To place the increased risk in perspective, a plain chest X-ray will expose a person to the same amount from background radiation that people are exposed to depending upon location every day over 10 days, while exposure from a dental X-ray is approximately equivalent to 1 day of environmental background radiation.
An abdominal or chest CT would be the equivalent to 2—3 years of background radiation to the whole body, or 4—5 years to the abdomen or chest, increasing the lifetime cancer risk between 1 per 1, to 1 per 10, The risk of radiation is greater to a fetus, so in pregnant patients, the benefits of the investigation X-ray should be balanced with the potential hazards to the fetus.
Medical X-rays are a significant source of man-made radiation exposure. By , however, medical procedures in the United States were contributing much more ionizing radiation than was the case in the early s.
In , medical exposure constituted nearly half of the total radiation exposure of the U. The increase is traceable to the growth in the use of medical imaging procedures, in particular computed tomography CT , and to the growth in the use of nuclear medicine.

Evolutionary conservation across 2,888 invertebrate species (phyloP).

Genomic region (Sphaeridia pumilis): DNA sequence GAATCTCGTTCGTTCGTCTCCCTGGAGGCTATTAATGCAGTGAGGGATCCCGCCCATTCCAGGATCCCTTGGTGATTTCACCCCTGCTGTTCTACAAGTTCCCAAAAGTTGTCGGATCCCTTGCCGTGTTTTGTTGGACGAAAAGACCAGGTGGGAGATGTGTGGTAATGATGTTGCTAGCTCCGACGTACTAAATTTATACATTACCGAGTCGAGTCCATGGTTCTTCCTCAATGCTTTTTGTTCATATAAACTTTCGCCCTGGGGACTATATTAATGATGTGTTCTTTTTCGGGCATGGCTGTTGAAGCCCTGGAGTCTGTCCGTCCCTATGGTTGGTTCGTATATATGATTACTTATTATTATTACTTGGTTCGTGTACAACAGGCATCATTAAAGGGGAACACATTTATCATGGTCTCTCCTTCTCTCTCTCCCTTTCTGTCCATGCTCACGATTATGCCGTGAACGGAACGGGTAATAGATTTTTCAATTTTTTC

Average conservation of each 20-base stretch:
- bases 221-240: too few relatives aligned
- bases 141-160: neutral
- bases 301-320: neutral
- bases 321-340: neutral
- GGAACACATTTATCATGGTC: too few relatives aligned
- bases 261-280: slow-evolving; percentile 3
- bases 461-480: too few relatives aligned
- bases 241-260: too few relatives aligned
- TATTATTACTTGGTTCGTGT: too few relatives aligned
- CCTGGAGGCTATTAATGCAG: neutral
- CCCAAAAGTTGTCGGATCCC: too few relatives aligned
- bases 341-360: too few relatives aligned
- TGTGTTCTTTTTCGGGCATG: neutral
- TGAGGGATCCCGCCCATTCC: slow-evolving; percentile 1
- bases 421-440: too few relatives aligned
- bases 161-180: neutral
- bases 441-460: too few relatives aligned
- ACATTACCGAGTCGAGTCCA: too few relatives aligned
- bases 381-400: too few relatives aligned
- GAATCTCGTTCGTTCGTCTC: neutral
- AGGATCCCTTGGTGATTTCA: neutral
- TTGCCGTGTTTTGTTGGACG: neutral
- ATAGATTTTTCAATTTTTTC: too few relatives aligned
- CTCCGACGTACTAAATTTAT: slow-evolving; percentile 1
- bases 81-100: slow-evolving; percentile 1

Dosage due to dental X-rays varies significantly depending on the procedure and the technology film or digital. Depending on the procedure and the technology, a single dental X-ray of a human results in an exposure of 0.
A full mouth series of X-rays may result in an exposure of up to 6 digital to 18 film mrem, for a yearly average of up to 40 mrem.
Financial incentives have been shown to have a significant impact on X-ray use with doctors who are paid a separate fee for each X-ray providing more X-rays.
X-ray crystallography in which the pattern produced by the diffraction of X-rays through the closely spaced lattice of atoms in a crystal is recorded and then analysed to reveal the nature of that lattice.
In the early s, experiments were done in which layers a few atoms thick of two different materials were deposited in a Thue-Morse sequence.
The resulting object was found to yield X-ray diffraction patterns. X-ray microscopic analysis, which uses electromagnetic radiation in the soft X-ray band to produce images of very small objects.
X-ray fluorescence , a technique in which X-rays are generated within a specimen and detected. The outgoing energy of the X-ray can be used to identify the composition of the sample.
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Dotted Rays by Stephen West.